Boston’s first Italian American mayor, Thomas M. Menino, addresses a crowd at Faneuil Hall. (Courtesy of Pam Donnaruma and the Post-Gazette)
It was with great sadness that we received the news today of Mayor Tom Menino’s passing. An enormously popular public servant, Menino was not only Boston’s first Italian American mayor but would become its longest-serving mayor in history. To remember him, we’d like to present the following passage from The Boston Italians, Stephen Puleo’s tribute to the vibrant Italian American citizens of Boston who, like Menino, transformed the city around them. First published in 2007, some of Puleo’s facts might seem dated, even poignant in hindsight, but we think it captures the spirit of Mayor Menino, a man who ushered Boston from the troubles of the last century and into the promise of the new millenium.
An enormous mural in Mayor Tom Menino’s outer office virtually covers one wall and beckons visitors to study its details. Painted by Menino’s cousin, the scene depicts the mayor’s grandfather sitting in his Italian village, awaiting passage to America. Across a wide body of water that dominates the painting is the skyline of an American city, its shores a two-week voyage away in real life but just a few inches away on the canvas. The mayor describes the painting with pride; it is, he says, the beginning of the Menino story in the United States. Without Thomas Menino’s monumental decision to leave Grottaminarda, Avellino, and travel to a strange country, his grandson would never have had an opportunity to make his own special history in Boston. Thomas Menino settled in Boston’s Hyde Park section, at the far western corner of the city, a neighborhood his grandson still cherishes and lives in today, and from which he built the political base that has enabled him to lead the city for more than a dozen years.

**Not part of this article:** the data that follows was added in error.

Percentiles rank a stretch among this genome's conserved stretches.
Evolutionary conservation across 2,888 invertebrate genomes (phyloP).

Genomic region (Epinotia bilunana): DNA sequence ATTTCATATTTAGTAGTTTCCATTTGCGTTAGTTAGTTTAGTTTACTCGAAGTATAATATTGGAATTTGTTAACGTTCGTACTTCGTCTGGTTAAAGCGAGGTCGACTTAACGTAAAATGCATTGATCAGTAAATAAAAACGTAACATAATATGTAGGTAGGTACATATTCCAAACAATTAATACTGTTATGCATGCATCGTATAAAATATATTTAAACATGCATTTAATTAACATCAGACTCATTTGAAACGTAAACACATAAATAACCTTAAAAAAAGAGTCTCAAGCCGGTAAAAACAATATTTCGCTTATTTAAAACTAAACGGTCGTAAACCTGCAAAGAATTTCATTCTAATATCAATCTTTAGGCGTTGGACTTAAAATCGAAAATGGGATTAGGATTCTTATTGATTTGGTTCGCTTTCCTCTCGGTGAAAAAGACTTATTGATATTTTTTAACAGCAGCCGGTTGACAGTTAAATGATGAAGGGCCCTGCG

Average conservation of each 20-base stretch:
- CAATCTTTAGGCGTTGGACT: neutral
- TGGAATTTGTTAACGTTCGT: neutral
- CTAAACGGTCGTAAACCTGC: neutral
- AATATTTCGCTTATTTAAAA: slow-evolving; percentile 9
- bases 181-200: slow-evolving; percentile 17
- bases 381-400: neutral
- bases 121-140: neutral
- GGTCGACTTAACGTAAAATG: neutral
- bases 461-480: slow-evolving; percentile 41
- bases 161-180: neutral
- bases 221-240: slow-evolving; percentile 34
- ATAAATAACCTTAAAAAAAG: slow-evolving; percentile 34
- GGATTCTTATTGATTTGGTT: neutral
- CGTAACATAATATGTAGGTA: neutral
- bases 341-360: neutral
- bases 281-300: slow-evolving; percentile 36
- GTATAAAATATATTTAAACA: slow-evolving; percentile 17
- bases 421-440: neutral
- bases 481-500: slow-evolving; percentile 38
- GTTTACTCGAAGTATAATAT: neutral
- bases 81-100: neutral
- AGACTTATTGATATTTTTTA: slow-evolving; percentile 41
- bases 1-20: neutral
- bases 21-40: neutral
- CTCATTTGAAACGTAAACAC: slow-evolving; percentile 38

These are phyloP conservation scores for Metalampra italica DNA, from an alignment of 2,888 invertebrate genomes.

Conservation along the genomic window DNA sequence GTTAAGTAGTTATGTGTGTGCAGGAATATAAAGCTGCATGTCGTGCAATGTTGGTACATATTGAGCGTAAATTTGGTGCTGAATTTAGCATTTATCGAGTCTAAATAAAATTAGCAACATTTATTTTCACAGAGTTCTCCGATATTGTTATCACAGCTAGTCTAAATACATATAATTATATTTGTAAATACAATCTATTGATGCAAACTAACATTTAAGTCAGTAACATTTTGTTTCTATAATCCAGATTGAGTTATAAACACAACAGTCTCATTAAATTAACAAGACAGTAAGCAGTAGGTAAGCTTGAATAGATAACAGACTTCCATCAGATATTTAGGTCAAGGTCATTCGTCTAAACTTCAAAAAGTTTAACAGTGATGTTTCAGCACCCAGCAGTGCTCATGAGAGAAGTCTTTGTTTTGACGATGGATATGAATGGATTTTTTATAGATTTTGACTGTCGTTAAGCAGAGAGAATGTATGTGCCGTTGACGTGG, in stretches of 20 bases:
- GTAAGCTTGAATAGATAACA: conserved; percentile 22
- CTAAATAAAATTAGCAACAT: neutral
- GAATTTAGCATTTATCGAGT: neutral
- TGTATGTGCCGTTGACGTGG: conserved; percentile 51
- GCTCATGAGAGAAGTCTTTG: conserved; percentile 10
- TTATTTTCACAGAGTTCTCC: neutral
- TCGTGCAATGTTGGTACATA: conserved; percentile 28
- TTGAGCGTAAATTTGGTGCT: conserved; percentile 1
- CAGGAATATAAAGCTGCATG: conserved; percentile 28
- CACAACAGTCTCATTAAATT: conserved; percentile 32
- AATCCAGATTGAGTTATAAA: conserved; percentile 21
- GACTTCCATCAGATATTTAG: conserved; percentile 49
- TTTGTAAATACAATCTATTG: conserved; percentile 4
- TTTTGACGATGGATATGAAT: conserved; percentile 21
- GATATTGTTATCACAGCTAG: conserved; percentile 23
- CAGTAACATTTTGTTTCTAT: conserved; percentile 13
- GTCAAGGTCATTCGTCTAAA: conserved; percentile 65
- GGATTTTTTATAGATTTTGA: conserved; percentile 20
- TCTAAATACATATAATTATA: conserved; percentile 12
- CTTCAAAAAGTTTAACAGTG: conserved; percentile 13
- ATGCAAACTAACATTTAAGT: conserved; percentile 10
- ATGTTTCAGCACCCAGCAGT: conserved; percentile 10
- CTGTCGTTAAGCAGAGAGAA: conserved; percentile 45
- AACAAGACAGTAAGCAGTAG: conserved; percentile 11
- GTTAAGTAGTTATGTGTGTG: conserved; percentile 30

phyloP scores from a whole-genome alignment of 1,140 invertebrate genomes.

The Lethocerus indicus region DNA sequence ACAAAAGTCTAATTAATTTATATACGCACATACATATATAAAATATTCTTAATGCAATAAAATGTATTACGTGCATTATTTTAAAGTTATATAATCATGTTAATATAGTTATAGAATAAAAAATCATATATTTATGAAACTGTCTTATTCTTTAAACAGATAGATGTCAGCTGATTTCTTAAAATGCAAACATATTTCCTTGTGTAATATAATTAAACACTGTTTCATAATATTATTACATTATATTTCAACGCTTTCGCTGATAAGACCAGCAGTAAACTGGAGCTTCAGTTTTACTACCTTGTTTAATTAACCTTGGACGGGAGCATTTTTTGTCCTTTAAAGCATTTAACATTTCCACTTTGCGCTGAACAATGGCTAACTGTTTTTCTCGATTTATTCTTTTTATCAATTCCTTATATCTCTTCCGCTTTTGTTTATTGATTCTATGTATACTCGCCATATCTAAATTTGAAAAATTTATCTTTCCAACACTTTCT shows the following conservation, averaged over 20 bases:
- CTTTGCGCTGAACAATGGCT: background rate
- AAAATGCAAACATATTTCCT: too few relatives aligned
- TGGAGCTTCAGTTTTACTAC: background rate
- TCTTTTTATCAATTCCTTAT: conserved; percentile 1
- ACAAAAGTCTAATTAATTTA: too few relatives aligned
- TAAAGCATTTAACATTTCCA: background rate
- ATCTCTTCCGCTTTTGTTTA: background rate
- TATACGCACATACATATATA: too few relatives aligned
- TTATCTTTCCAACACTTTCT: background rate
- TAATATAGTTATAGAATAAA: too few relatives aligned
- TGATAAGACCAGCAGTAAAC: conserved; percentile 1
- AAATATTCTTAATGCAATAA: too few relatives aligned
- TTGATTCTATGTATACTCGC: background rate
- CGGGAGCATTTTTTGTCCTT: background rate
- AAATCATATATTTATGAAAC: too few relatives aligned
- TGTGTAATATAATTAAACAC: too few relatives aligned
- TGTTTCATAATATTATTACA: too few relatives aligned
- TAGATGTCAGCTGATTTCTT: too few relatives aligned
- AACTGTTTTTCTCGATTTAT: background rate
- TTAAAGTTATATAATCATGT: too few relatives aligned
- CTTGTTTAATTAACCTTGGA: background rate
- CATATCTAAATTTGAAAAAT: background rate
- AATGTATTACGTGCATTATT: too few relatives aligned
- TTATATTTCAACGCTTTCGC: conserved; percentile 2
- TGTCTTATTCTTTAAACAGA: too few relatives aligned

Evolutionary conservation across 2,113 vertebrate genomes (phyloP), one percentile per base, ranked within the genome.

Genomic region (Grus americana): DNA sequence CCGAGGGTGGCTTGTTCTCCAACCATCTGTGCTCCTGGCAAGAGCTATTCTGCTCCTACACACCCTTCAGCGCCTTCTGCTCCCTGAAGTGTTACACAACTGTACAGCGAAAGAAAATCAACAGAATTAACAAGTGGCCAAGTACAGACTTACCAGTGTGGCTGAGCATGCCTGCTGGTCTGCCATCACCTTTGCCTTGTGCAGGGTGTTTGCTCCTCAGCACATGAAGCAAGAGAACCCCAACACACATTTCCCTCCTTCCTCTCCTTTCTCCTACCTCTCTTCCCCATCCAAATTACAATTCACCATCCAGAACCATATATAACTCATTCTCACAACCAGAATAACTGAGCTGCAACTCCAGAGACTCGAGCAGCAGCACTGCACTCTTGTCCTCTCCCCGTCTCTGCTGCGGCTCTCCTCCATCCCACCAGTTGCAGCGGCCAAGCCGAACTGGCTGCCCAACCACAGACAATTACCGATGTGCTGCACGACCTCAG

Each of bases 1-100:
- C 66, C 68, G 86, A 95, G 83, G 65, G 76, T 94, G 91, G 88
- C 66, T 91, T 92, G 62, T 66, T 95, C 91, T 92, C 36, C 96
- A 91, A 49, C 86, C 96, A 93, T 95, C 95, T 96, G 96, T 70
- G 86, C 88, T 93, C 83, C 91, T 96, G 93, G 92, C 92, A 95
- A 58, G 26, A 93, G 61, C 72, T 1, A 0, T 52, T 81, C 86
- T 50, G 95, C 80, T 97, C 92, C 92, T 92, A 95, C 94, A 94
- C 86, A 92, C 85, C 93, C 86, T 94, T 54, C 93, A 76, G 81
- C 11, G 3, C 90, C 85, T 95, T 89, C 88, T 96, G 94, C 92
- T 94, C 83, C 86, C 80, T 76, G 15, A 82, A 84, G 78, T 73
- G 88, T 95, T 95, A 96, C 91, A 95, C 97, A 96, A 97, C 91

As the paperback edition of The Boston Italians is released this month, I wanted to make a few observations about readers' reactions to the book since the hardcover’s debut a year ago. I have received hundreds of e-mails and spoken to nearly two thousand people at presentations throughout the Boston area; the response has been overwhelmingly positive and heartwarming – from Italian-Americans and others – and has fallen into two main categories.
First, there is the resounding opinion that the book was long overdue; that it's simply about time Boston’s second largest ethnic group was the subject of a "non-Mob" book. That the real story – one of Italian immigrants overcoming enormous odds and paving the way for their children and grandchildren to achieve remarkable success – needed to be told.